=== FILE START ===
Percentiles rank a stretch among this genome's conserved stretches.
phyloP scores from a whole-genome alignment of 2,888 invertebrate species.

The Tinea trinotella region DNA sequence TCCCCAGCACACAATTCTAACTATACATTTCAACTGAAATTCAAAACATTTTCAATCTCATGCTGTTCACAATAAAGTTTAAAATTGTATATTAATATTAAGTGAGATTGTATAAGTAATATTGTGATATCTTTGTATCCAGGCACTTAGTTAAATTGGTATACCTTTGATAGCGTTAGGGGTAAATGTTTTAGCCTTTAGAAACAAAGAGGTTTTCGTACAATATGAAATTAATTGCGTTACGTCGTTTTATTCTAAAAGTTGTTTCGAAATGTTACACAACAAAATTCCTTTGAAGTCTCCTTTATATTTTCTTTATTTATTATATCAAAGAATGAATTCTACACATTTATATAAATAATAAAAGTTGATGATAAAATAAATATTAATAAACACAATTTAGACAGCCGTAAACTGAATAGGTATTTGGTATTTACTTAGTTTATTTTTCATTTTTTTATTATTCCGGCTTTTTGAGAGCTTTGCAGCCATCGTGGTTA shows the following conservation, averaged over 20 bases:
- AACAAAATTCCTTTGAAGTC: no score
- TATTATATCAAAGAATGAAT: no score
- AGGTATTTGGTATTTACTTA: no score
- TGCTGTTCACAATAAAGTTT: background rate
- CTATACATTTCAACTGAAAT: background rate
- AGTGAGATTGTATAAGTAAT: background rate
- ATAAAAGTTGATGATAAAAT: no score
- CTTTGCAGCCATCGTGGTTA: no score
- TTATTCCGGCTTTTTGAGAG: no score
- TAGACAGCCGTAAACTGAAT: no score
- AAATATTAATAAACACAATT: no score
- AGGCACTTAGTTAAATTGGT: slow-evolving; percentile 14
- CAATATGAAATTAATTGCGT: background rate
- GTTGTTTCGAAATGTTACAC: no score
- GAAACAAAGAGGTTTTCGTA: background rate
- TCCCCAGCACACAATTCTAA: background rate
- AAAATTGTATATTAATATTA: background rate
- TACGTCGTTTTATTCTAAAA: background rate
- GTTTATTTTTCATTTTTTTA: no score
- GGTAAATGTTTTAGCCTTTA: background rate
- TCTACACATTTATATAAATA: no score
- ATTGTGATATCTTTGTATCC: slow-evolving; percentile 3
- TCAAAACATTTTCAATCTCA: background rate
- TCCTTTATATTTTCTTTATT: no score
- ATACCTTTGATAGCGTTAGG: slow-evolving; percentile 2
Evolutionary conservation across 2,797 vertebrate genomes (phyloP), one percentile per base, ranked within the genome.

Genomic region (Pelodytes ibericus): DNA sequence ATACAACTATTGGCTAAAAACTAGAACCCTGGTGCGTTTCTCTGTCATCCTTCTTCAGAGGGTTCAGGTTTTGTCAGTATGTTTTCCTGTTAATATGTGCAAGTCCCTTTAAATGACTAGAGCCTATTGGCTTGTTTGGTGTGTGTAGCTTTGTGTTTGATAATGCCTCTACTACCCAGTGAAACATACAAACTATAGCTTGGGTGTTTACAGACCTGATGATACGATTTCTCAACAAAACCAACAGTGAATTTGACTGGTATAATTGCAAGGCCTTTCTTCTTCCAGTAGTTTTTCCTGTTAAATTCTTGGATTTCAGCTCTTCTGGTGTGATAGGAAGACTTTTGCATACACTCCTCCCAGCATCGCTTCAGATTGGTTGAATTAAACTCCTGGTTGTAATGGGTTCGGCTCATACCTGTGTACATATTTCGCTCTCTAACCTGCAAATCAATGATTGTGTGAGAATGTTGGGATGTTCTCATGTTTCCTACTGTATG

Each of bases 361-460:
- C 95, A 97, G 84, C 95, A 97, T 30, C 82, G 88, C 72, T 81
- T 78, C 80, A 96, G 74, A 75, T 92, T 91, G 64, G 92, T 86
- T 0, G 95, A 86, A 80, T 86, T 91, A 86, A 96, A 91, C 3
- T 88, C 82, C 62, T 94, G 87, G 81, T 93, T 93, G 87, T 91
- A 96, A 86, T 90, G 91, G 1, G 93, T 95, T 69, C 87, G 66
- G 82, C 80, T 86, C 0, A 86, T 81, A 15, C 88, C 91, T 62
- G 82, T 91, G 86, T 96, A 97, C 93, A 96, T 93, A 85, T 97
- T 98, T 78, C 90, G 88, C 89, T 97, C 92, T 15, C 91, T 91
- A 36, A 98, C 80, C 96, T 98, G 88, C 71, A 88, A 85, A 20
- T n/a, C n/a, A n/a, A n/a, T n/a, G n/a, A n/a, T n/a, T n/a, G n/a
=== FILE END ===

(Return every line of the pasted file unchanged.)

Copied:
Percentiles rank a stretch among this genome's conserved stretches.
phyloP scores from a whole-genome alignment of 2,888 invertebrate species.

The Tinea trinotella region DNA sequence TCCCCAGCACACAATTCTAACTATACATTTCAACTGAAATTCAAAACATTTTCAATCTCATGCTGTTCACAATAAAGTTTAAAATTGTATATTAATATTAAGTGAGATTGTATAAGTAATATTGTGATATCTTTGTATCCAGGCACTTAGTTAAATTGGTATACCTTTGATAGCGTTAGGGGTAAATGTTTTAGCCTTTAGAAACAAAGAGGTTTTCGTACAATATGAAATTAATTGCGTTACGTCGTTTTATTCTAAAAGTTGTTTCGAAATGTTACACAACAAAATTCCTTTGAAGTCTCCTTTATATTTTCTTTATTTATTATATCAAAGAATGAATTCTACACATTTATATAAATAATAAAAGTTGATGATAAAATAAATATTAATAAACACAATTTAGACAGCCGTAAACTGAATAGGTATTTGGTATTTACTTAGTTTATTTTTCATTTTTTTATTATTCCGGCTTTTTGAGAGCTTTGCAGCCATCGTGGTTA shows the following conservation, averaged over 20 bases:
- AACAAAATTCCTTTGAAGTC: no score
- TATTATATCAAAGAATGAAT: no score
- AGGTATTTGGTATTTACTTA: no score
- TGCTGTTCACAATAAAGTTT: background rate
- CTATACATTTCAACTGAAAT: background rate
- AGTGAGATTGTATAAGTAAT: background rate
- ATAAAAGTTGATGATAAAAT: no score
- CTTTGCAGCCATCGTGGTTA: no score
- TTATTCCGGCTTTTTGAGAG: no score
- TAGACAGCCGTAAACTGAAT: no score
- AAATATTAATAAACACAATT: no score
- AGGCACTTAGTTAAATTGGT: slow-evolving; percentile 14
- CAATATGAAATTAATTGCGT: background rate
- GTTGTTTCGAAATGTTACAC: no score
- GAAACAAAGAGGTTTTCGTA: background rate
- TCCCCAGCACACAATTCTAA: background rate
- AAAATTGTATATTAATATTA: background rate
- TACGTCGTTTTATTCTAAAA: background rate
- GTTTATTTTTCATTTTTTTA: no score
- GGTAAATGTTTTAGCCTTTA: background rate
- TCTACACATTTATATAAATA: no score
- ATTGTGATATCTTTGTATCC: slow-evolving; percentile 3
- TCAAAACATTTTCAATCTCA: background rate
- TCCTTTATATTTTCTTTATT: no score
- ATACCTTTGATAGCGTTAGG: slow-evolving; percentile 2
Evolutionary conservation across 2,797 vertebrate genomes (phyloP), one percentile per base, ranked within the genome.

Genomic region (Pelodytes ibericus): DNA sequence ATACAACTATTGGCTAAAAACTAGAACCCTGGTGCGTTTCTCTGTCATCCTTCTTCAGAGGGTTCAGGTTTTGTCAGTATGTTTTCCTGTTAATATGTGCAAGTCCCTTTAAATGACTAGAGCCTATTGGCTTGTTTGGTGTGTGTAGCTTTGTGTTTGATAATGCCTCTACTACCCAGTGAAACATACAAACTATAGCTTGGGTGTTTACAGACCTGATGATACGATTTCTCAACAAAACCAACAGTGAATTTGACTGGTATAATTGCAAGGCCTTTCTTCTTCCAGTAGTTTTTCCTGTTAAATTCTTGGATTTCAGCTCTTCTGGTGTGATAGGAAGACTTTTGCATACACTCCTCCCAGCATCGCTTCAGATTGGTTGAATTAAACTCCTGGTTGTAATGGGTTCGGCTCATACCTGTGTACATATTTCGCTCTCTAACCTGCAAATCAATGATTGTGTGAGAATGTTGGGATGTTCTCATGTTTCCTACTGTATG

Each of bases 361-460:
- C 95, A 97, G 84, C 95, A 97, T 30, C 82, G 88, C 72, T 81
- T 78, C 80, A 96, G 74, A 75, T 92, T 91, G 64, G 92, T 86
- T 0, G 95, A 86, A 80, T 86, T 91, A 86, A 96, A 91, C 3
- T 88, C 82, C 62, T 94, G 87, G 81, T 93, T 93, G 87, T 91
- A 96, A 86, T 90, G 91, G 1, G 93, T 95, T 69, C 87, G 66
- G 82, C 80, T 86, C 0, A 86, T 81, A 15, C 88, C 91, T 62
- G 82, T 91, G 86, T 96, A 97, C 93, A 96, T 93, A 85, T 97
- T 98, T 78, C 90, G 88, C 89, T 97, C 92, T 15, C 91, T 91
- A 36, A 98, C 80, C 96, T 98, G 88, C 71, A 88, A 85, A 20
- T n/a, C n/a, A n/a, A n/a, T n/a, G n/a, A n/a, T n/a, T n/a, G n/a